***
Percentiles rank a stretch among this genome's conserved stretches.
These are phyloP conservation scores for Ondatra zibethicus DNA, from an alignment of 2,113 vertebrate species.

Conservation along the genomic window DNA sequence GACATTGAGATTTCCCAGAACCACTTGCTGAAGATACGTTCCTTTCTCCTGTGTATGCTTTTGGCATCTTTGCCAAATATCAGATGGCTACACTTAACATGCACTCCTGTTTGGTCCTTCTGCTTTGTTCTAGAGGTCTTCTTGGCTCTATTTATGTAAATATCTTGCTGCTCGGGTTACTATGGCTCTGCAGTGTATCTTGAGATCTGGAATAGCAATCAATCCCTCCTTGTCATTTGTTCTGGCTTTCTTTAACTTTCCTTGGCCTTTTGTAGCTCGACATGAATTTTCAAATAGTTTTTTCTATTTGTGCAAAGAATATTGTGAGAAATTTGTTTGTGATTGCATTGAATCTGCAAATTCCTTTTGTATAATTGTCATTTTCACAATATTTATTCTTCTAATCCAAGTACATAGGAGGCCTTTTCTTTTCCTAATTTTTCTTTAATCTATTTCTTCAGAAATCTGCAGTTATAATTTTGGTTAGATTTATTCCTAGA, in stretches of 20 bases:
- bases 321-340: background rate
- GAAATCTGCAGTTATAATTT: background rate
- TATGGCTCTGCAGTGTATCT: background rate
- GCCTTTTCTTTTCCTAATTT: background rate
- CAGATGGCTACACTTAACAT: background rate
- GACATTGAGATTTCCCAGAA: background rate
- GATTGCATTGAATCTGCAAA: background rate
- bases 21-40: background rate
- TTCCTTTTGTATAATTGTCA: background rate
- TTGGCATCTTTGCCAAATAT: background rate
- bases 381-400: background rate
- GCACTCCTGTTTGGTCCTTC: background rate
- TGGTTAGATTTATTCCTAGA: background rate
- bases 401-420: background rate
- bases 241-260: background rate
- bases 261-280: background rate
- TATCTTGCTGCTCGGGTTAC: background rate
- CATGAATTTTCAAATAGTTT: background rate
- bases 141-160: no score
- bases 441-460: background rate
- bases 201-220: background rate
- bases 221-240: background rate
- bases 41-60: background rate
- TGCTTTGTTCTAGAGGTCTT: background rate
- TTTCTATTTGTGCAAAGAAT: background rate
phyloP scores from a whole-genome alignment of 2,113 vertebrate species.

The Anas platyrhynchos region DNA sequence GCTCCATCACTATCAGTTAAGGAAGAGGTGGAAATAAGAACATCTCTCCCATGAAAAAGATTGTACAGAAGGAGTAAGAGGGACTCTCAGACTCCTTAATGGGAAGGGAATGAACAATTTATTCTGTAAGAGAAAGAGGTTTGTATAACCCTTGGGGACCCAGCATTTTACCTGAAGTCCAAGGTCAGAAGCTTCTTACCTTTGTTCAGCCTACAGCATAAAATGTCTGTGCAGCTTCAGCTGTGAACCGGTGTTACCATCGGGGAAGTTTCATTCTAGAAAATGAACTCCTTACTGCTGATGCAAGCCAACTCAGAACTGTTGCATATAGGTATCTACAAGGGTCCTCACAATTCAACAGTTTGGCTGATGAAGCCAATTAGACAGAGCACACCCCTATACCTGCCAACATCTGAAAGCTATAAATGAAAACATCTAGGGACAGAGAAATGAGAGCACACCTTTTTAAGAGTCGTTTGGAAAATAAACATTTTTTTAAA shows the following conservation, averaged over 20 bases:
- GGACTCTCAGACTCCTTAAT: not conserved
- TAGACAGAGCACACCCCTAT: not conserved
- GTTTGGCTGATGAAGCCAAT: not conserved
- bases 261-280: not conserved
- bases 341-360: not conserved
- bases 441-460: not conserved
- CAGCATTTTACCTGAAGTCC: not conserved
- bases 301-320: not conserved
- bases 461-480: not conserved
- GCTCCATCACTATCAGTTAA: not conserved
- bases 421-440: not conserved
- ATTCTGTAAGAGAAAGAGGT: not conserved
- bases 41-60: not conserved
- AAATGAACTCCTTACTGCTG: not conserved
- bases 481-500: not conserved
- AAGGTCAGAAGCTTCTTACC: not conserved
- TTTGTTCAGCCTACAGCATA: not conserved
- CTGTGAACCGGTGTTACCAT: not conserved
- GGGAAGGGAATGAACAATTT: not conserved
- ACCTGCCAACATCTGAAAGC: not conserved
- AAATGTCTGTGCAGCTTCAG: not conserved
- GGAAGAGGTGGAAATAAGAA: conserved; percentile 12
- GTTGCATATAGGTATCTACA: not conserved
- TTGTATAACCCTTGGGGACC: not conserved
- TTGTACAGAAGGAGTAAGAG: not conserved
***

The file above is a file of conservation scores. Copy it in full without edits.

Percentiles rank a stretch among this genome's conserved stretches.
These are phyloP conservation scores for Ondatra zibethicus DNA, from an alignment of 2,113 vertebrate species.

Conservation along the genomic window DNA sequence GACATTGAGATTTCCCAGAACCACTTGCTGAAGATACGTTCCTTTCTCCTGTGTATGCTTTTGGCATCTTTGCCAAATATCAGATGGCTACACTTAACATGCACTCCTGTTTGGTCCTTCTGCTTTGTTCTAGAGGTCTTCTTGGCTCTATTTATGTAAATATCTTGCTGCTCGGGTTACTATGGCTCTGCAGTGTATCTTGAGATCTGGAATAGCAATCAATCCCTCCTTGTCATTTGTTCTGGCTTTCTTTAACTTTCCTTGGCCTTTTGTAGCTCGACATGAATTTTCAAATAGTTTTTTCTATTTGTGCAAAGAATATTGTGAGAAATTTGTTTGTGATTGCATTGAATCTGCAAATTCCTTTTGTATAATTGTCATTTTCACAATATTTATTCTTCTAATCCAAGTACATAGGAGGCCTTTTCTTTTCCTAATTTTTCTTTAATCTATTTCTTCAGAAATCTGCAGTTATAATTTTGGTTAGATTTATTCCTAGA, in stretches of 20 bases:
- bases 321-340: background rate
- GAAATCTGCAGTTATAATTT: background rate
- TATGGCTCTGCAGTGTATCT: background rate
- GCCTTTTCTTTTCCTAATTT: background rate
- CAGATGGCTACACTTAACAT: background rate
- GACATTGAGATTTCCCAGAA: background rate
- GATTGCATTGAATCTGCAAA: background rate
- bases 21-40: background rate
- TTCCTTTTGTATAATTGTCA: background rate
- TTGGCATCTTTGCCAAATAT: background rate
- bases 381-400: background rate
- GCACTCCTGTTTGGTCCTTC: background rate
- TGGTTAGATTTATTCCTAGA: background rate
- bases 401-420: background rate
- bases 241-260: background rate
- bases 261-280: background rate
- TATCTTGCTGCTCGGGTTAC: background rate
- CATGAATTTTCAAATAGTTT: background rate
- bases 141-160: no score
- bases 441-460: background rate
- bases 201-220: background rate
- bases 221-240: background rate
- bases 41-60: background rate
- TGCTTTGTTCTAGAGGTCTT: background rate
- TTTCTATTTGTGCAAAGAAT: background rate
phyloP scores from a whole-genome alignment of 2,113 vertebrate species.

The Anas platyrhynchos region DNA sequence GCTCCATCACTATCAGTTAAGGAAGAGGTGGAAATAAGAACATCTCTCCCATGAAAAAGATTGTACAGAAGGAGTAAGAGGGACTCTCAGACTCCTTAATGGGAAGGGAATGAACAATTTATTCTGTAAGAGAAAGAGGTTTGTATAACCCTTGGGGACCCAGCATTTTACCTGAAGTCCAAGGTCAGAAGCTTCTTACCTTTGTTCAGCCTACAGCATAAAATGTCTGTGCAGCTTCAGCTGTGAACCGGTGTTACCATCGGGGAAGTTTCATTCTAGAAAATGAACTCCTTACTGCTGATGCAAGCCAACTCAGAACTGTTGCATATAGGTATCTACAAGGGTCCTCACAATTCAACAGTTTGGCTGATGAAGCCAATTAGACAGAGCACACCCCTATACCTGCCAACATCTGAAAGCTATAAATGAAAACATCTAGGGACAGAGAAATGAGAGCACACCTTTTTAAGAGTCGTTTGGAAAATAAACATTTTTTTAAA shows the following conservation, averaged over 20 bases:
- GGACTCTCAGACTCCTTAAT: not conserved
- TAGACAGAGCACACCCCTAT: not conserved
- GTTTGGCTGATGAAGCCAAT: not conserved
- bases 261-280: not conserved
- bases 341-360: not conserved
- bases 441-460: not conserved
- CAGCATTTTACCTGAAGTCC: not conserved
- bases 301-320: not conserved
- bases 461-480: not conserved
- GCTCCATCACTATCAGTTAA: not conserved
- bases 421-440: not conserved
- ATTCTGTAAGAGAAAGAGGT: not conserved
- bases 41-60: not conserved
- AAATGAACTCCTTACTGCTG: not conserved
- bases 481-500: not conserved
- AAGGTCAGAAGCTTCTTACC: not conserved
- TTTGTTCAGCCTACAGCATA: not conserved
- CTGTGAACCGGTGTTACCAT: not conserved
- GGGAAGGGAATGAACAATTT: not conserved
- ACCTGCCAACATCTGAAAGC: not conserved
- AAATGTCTGTGCAGCTTCAG: not conserved
- GGAAGAGGTGGAAATAAGAA: conserved; percentile 12
- GTTGCATATAGGTATCTACA: not conserved
- TTGTATAACCCTTGGGGACC: not conserved
- TTGTACAGAAGGAGTAAGAG: not conserved